Kleine is Douglas County Attorney. Peterson is Nebraska's attorney general.
The Douglas County Attorney's Office and the Nebraska Attorney General's Office employ dedicated prosecutors who safeguard Nebraskans by prosecuting the most dangerous felons in Omaha and throughout the state.
We are extremely concerned about three policies advanced by the Legislature last week that undermine public safety by design: fast-tracked parole eligibility by the "one-third rule," elimination of most mandatory minimum sentences, and the dramatic reduction in our ability to prosecute habitual criminals.
Last year, the Legislature enacted Legislative Bill 907, which found that "a need exists to closely examine the criminal justice system of the State of Nebraska in order to increase public safety while concurrently reducing correctional spending." A working group was commissioned to coordinate with the Council of State Governments (CSG) to produce solutions that "reduce correctional spending, decrease recidivism and increase public safety."
The CSG issued a 30-page final report in January with 15 policy recommendations. The Judiciary Committee, spurred by Sen. Ernie Chambers, has deviated from these recommendations to create a so-called "crime package" that is inconsistent with the stated goal of increasing public safety.
The proposed "one-third sentencing rule" significantly reduces the time in which convicted felons are eligible for parole.
Under current law, if a judge sets a sentence of 40 to 50 years for a first-degree sexual assault, the rapist is parole eligible in 20 years.
Under the "one-third rule," the Legislature requires the judge to set a minimum sentence of no more than 33 percent of the maximum. This means that a judge would be required to set a minimum sentence in a first-degree sexual assault case of no more than 16 2/3 years, thus making the inmate eligible for parole in just over eight years due to the operation of the good-time law.
While parole eligibility does not necessarily mean release, this legislation requires judges to dramatically fast-track parole eligibility for all criminals. The "one-third rule" may have been recommended by the criminal defense attorneys and supported by the ACLU, but it was not recommended by the CSG.
It undermines public safety, and it should be removed from both LB 605 and any other consideration by the Legislature.
Sen. Chambers' LB 173 further undermines public safety by removing mandatory minimums for Class IC and Class ID felonies and severely limiting the crimes for which one can be convicted as a habitual criminal.
Crimes classified as IC and ID felonies under current law include: use of a firearm to commit a felony; possession of a firearm by a felon; drive-by shootings; distribution of large amounts of cocaine, heroin or methamphetamine; making or distributing child pornography; and child enticement for purposes of sex.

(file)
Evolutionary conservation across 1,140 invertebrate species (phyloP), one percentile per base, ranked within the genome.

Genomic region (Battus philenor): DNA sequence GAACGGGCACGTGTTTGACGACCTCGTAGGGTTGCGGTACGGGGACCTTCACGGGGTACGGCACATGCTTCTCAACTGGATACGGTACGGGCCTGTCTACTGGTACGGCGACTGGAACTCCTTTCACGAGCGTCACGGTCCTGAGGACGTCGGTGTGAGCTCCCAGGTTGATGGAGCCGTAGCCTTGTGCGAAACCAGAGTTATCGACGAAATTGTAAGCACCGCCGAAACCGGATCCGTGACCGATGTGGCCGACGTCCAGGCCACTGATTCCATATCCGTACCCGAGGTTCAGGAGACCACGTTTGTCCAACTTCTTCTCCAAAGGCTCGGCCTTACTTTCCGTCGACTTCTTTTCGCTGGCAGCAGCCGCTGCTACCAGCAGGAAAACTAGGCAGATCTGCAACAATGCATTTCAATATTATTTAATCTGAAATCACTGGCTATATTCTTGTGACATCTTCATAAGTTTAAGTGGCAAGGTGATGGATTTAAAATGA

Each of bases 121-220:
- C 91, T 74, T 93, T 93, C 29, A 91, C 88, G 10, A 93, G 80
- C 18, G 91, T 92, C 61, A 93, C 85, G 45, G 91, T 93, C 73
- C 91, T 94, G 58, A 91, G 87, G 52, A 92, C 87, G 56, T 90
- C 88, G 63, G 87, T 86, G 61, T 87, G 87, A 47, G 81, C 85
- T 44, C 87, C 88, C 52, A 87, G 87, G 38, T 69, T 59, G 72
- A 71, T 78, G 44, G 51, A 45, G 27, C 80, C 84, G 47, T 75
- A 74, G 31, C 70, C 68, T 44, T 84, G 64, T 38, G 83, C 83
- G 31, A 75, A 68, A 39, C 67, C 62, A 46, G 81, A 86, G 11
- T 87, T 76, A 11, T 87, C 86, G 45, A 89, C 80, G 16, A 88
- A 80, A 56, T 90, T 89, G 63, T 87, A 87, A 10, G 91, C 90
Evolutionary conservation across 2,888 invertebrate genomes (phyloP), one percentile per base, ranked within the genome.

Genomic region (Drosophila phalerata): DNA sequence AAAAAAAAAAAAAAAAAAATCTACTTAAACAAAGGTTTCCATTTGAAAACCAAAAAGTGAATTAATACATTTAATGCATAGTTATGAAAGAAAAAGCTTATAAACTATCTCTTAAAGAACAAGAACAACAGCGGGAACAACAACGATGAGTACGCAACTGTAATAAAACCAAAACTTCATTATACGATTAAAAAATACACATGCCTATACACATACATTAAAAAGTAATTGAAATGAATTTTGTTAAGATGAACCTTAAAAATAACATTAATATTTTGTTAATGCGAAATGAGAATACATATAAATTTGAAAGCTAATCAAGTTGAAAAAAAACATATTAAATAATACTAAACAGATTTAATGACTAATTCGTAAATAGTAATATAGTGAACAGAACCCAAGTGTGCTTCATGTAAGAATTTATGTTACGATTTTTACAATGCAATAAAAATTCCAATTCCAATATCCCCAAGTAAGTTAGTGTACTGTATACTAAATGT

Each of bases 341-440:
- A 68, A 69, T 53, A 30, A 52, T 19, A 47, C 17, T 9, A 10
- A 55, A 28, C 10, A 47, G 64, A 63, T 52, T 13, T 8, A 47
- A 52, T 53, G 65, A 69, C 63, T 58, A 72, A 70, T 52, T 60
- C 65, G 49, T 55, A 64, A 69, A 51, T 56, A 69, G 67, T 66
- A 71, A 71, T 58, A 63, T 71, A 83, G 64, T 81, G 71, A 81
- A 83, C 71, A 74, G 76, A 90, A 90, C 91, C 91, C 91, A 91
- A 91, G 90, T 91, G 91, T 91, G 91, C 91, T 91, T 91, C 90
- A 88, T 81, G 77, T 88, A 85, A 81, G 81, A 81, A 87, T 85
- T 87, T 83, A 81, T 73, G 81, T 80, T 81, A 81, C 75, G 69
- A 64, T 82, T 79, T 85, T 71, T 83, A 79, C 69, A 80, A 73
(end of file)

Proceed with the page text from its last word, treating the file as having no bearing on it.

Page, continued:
These are crimes for which an offender should serve time in prison, and that is what a mandatory minimum sentence ensures.
LB 173 removes the guarantee that those who commit gun crimes will do prison time.
Removing mandatory minimums for gun crimes defies common sense and severely undercuts our ability to combat gang-related gun violence in Omaha.
Removal of the mandatory-minimum terms would have a detrimental effect on public safety by potentially allowing the worst-of-the-worst offenders to return to Nebraska communities in a shorter period of time or avoid prison entirely.
Similarly, the habitual criminal law is used to deal with career felons who repeatedly commit crimes even after being sent to prison on at least two occasions. This affords judges and prosecutors the ability to enhance a third felony sentence with a 10-or 25-year mandatory minimum depending upon the severity of the felony.
If LB 173 passes, prosecutors will lose the ability to ensure that habitual criminals who commit the following crimes remain behind bars for a significant period no matter how many repeat convictions: attempted murder, second-and third-degree sexual assault, domestic assault, burglary, child abuse resulting in death, and making or distributing child pornography.
We, as criminal prosecutors, ask that the Legislature stay within the recommendations of the CSG final report, as it addresses prison overcrowding.
The CSG has been involved in assisting several states to correct overcrowding problems.
The proposed one-third rule and LB 173 far exceed the CSG recommendations and do so at the cost of public safety. We urge Omahans and Nebraskans to take notice and demand that any prison reform does not come at the expense of public safety.